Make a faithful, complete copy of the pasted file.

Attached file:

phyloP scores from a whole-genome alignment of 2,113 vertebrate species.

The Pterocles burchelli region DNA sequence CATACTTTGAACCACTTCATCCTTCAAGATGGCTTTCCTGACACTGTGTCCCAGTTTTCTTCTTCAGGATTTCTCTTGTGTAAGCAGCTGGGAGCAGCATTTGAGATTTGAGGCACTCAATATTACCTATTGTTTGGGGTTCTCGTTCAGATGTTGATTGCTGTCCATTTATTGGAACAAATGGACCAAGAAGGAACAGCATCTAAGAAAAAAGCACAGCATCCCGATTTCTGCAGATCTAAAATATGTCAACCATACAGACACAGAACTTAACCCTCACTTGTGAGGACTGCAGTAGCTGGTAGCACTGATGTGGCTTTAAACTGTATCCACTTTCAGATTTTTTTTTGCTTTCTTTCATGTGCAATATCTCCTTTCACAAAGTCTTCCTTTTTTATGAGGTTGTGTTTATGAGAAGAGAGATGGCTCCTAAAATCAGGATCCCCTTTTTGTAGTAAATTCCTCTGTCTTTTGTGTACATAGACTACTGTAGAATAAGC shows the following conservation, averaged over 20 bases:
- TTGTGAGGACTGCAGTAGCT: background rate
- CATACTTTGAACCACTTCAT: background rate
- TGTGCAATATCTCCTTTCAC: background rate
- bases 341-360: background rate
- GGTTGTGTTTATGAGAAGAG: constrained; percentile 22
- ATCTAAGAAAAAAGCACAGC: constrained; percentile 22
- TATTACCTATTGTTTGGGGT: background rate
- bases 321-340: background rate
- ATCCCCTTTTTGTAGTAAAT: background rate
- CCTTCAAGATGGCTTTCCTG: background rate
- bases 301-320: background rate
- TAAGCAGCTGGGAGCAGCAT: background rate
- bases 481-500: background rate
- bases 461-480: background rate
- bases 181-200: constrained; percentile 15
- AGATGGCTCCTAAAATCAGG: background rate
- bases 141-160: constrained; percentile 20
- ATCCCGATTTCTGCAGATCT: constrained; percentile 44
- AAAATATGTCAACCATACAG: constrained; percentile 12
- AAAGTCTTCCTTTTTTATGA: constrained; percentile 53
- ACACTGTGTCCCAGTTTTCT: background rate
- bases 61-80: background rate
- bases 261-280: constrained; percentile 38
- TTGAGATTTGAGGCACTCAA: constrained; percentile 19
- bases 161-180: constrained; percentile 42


phyloP scores from a whole-genome alignment of 2,113 vertebrate species.

The Pterocles burchelli region DNA sequence CATACTTTGAACCACTTCATCCTTCAAGATGGCTTTCCTGACACTGTGTCCCAGTTTTCTTCTTCAGGATTTCTCTTGTGTAAGCAGCTGGGAGCAGCATTTGAGATTTGAGGCACTCAATATTACCTATTGTTTGGGGTTCTCGTTCAGATGTTGATTGCTGTCCATTTATTGGAACAAATGGACCAAGAAGGAACAGCATCTAAGAAAAAAGCACAGCATCCCGATTTCTGCAGATCTAAAATATGTCAACCATACAGACACAGAACTTAACCCTCACTTGTGAGGACTGCAGTAGCTGGTAGCACTGATGTGGCTTTAAACTGTATCCACTTTCAGATTTTTTTTTGCTTTCTTTCATGTGCAATATCTCCTTTCACAAAGTCTTCCTTTTTTATGAGGTTGTGTTTATGAGAAGAGAGATGGCTCCTAAAATCAGGATCCCCTTTTTGTAGTAAATTCCTCTGTCTTTTGTGTACATAGACTACTGTAGAATAAGC shows the following conservation, averaged over 20 bases:
- TTGTGAGGACTGCAGTAGCT: background rate
- CATACTTTGAACCACTTCAT: background rate
- TGTGCAATATCTCCTTTCAC: background rate
- bases 341-360: background rate
- GGTTGTGTTTATGAGAAGAG: constrained; percentile 22
- ATCTAAGAAAAAAGCACAGC: constrained; percentile 22
- TATTACCTATTGTTTGGGGT: background rate
- bases 321-340: background rate
- ATCCCCTTTTTGTAGTAAAT: background rate
- CCTTCAAGATGGCTTTCCTG: background rate
- bases 301-320: background rate
- TAAGCAGCTGGGAGCAGCAT: background rate
- bases 481-500: background rate
- bases 461-480: background rate
- bases 181-200: constrained; percentile 15
- AGATGGCTCCTAAAATCAGG: background rate
- bases 141-160: constrained; percentile 20
- ATCCCGATTTCTGCAGATCT: constrained; percentile 44
- AAAATATGTCAACCATACAG: constrained; percentile 12
- AAAGTCTTCCTTTTTTATGA: constrained; percentile 53
- ACACTGTGTCCCAGTTTTCT: background rate
- bases 61-80: background rate
- bases 261-280: constrained; percentile 38
- TTGAGATTTGAGGCACTCAA: constrained; percentile 19
- bases 161-180: constrained; percentile 42